Starch to Sugar
In beer brewing, I know that the basic reactions
are: starch --> fermentable sugars & sugar --> alcohol + carbon
dioxide. The balanced chemical equation of sugar to alcohol is
C6H12O6 --> 2(CH3CH2OH) + 2(CO2), however I need to know the
equation of starch to sugar.
Starch is a large molecule that is made of branching chains of glucose
molecules. It doesn't really have a simple chemical formula, like the
ones you list in your question. Cells can break starch down into
glucose by taking the chains apart. This kind of reaction, called
hydrolysis, requires water as one of the reactants.
I recommend looking at any introductory biology textbook for diagrams
that show how glucose molecules can be put together and taken apart.
The web sites below also show molecular diagrams of starch molecules.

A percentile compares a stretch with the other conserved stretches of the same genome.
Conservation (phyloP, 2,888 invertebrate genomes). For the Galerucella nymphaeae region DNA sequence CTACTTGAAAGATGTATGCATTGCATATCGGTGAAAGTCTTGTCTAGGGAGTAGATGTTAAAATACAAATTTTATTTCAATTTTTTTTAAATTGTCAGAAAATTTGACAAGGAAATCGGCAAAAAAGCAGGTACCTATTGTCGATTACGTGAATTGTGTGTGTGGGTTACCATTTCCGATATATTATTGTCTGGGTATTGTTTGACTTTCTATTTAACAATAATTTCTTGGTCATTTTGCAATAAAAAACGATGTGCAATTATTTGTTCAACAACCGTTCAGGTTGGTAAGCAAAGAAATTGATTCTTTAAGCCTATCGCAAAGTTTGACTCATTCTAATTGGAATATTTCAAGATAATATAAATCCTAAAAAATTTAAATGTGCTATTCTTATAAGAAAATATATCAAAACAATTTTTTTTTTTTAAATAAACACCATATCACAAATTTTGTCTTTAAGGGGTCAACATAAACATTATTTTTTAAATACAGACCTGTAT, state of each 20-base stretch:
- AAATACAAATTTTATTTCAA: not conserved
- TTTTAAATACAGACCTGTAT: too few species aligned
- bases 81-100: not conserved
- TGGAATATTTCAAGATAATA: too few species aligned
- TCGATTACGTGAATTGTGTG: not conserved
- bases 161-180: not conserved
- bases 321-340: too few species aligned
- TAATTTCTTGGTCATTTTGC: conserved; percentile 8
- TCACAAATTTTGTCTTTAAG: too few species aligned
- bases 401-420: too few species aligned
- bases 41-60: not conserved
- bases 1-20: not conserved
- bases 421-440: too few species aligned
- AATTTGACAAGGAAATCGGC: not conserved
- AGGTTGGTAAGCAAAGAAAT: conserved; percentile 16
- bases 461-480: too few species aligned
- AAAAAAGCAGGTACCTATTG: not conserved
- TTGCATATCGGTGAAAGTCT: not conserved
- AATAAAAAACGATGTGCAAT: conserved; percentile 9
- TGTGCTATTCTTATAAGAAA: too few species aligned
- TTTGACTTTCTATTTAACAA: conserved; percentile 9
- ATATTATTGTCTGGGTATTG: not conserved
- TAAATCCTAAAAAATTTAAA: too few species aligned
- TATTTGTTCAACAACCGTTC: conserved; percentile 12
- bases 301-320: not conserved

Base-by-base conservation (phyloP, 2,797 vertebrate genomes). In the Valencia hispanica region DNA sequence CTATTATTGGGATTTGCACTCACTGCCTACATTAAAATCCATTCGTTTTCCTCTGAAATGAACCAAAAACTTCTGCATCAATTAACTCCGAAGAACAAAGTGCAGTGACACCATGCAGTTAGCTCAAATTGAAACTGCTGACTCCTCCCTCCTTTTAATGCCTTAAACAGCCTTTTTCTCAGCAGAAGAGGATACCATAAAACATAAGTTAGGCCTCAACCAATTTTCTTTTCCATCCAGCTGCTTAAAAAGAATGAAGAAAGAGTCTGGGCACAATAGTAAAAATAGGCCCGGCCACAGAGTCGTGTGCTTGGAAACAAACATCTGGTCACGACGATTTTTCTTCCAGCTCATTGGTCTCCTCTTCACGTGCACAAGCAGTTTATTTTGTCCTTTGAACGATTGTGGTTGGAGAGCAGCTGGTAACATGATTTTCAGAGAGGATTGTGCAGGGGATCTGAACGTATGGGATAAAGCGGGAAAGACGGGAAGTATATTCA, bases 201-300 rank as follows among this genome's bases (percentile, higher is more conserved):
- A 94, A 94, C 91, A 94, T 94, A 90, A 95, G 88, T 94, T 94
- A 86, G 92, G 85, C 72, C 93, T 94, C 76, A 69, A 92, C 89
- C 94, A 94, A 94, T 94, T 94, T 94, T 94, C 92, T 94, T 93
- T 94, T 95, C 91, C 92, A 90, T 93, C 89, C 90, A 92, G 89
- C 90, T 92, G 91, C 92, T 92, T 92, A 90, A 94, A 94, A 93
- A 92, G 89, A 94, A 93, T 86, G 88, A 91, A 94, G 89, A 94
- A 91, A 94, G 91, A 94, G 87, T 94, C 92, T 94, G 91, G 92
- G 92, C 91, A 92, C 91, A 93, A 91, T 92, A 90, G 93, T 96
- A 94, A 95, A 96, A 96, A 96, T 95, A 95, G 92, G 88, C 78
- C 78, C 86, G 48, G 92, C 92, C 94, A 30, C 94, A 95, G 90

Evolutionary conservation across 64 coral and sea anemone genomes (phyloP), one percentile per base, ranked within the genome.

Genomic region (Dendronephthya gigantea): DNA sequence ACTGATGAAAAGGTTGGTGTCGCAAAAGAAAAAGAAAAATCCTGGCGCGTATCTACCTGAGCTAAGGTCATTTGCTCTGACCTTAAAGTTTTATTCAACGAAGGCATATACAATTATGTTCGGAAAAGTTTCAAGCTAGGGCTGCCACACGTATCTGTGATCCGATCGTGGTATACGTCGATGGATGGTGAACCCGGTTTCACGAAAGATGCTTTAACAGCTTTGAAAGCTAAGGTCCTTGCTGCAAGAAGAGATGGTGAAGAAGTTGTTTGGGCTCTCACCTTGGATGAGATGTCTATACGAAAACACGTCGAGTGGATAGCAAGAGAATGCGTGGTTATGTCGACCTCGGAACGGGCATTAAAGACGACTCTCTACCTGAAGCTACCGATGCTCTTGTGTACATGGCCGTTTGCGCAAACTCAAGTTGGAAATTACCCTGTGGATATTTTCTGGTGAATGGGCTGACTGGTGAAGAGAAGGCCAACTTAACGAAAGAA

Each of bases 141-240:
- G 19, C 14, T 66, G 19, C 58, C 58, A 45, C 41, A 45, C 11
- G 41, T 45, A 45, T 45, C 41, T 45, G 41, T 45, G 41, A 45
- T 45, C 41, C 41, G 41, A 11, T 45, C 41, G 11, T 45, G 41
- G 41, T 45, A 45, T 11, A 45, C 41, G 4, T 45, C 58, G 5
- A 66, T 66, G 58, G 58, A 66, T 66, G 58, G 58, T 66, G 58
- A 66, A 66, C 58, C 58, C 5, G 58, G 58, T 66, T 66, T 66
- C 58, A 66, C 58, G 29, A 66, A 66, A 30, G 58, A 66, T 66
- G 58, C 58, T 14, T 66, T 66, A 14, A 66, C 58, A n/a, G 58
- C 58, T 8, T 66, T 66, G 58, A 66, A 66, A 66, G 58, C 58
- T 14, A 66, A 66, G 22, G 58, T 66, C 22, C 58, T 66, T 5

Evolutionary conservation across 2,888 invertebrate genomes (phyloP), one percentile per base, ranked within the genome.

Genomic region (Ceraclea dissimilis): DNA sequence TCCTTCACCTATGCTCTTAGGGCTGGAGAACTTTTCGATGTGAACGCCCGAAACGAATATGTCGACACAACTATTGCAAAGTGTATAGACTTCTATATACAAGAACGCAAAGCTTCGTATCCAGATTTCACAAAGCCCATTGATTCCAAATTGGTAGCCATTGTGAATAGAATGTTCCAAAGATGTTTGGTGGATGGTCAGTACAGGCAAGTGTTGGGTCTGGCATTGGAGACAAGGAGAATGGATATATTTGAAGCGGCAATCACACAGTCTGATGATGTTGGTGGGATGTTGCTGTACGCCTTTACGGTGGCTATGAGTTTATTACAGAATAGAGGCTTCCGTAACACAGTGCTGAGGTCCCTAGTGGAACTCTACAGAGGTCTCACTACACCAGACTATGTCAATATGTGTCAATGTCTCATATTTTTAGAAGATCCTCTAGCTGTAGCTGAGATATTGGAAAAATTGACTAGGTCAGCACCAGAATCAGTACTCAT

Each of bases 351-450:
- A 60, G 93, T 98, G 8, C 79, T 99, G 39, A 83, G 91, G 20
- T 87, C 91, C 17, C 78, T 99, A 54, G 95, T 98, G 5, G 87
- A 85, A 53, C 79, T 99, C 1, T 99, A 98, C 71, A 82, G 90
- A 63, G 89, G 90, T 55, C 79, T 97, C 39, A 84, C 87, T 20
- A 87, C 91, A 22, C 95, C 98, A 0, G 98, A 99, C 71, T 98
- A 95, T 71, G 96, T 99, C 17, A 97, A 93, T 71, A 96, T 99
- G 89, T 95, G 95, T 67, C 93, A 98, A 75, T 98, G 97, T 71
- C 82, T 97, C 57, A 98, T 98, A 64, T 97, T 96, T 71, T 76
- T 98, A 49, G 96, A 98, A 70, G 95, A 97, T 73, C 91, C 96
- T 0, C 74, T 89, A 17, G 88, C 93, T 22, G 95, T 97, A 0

Unfortunately, you won't find a simple chemical equation for the
reaction. The starch molecules involved are too big and complex for
natural starch is a polymer of glucose and can be
separated into 2 fractions:one, called amylose forms a
colloidal dispersion in hot water.The other,
amylopectin is completely insoluble. Both forms are
composed only of D-glucose units. Amylose consists of
un unbranched chain of glucose units joined from the
first to the fourth carbons by alpha linkages. There
may be from 60 to 300
glucose units per chain.
Amylo pectin has similar chains, and it also has
branches off the sixth carbon. There may be 300 to
6000 glucose units per amylo pectin molecule.
Commercial starch is a white powder that under
controlled conditions can be partially hydrolized.
Hydrolisis is catalyzed by acids and by enzimes and
leads ultimately to the formation of glucose.
So as you can see the chemical equation, of that
even the over all is too much complicated to be
here in that site.
Thanks for asking NEWTON!
Mabel (Dr. Mabel Rodrigues)
Click here to return to the General Topics Archives
Update: June 2012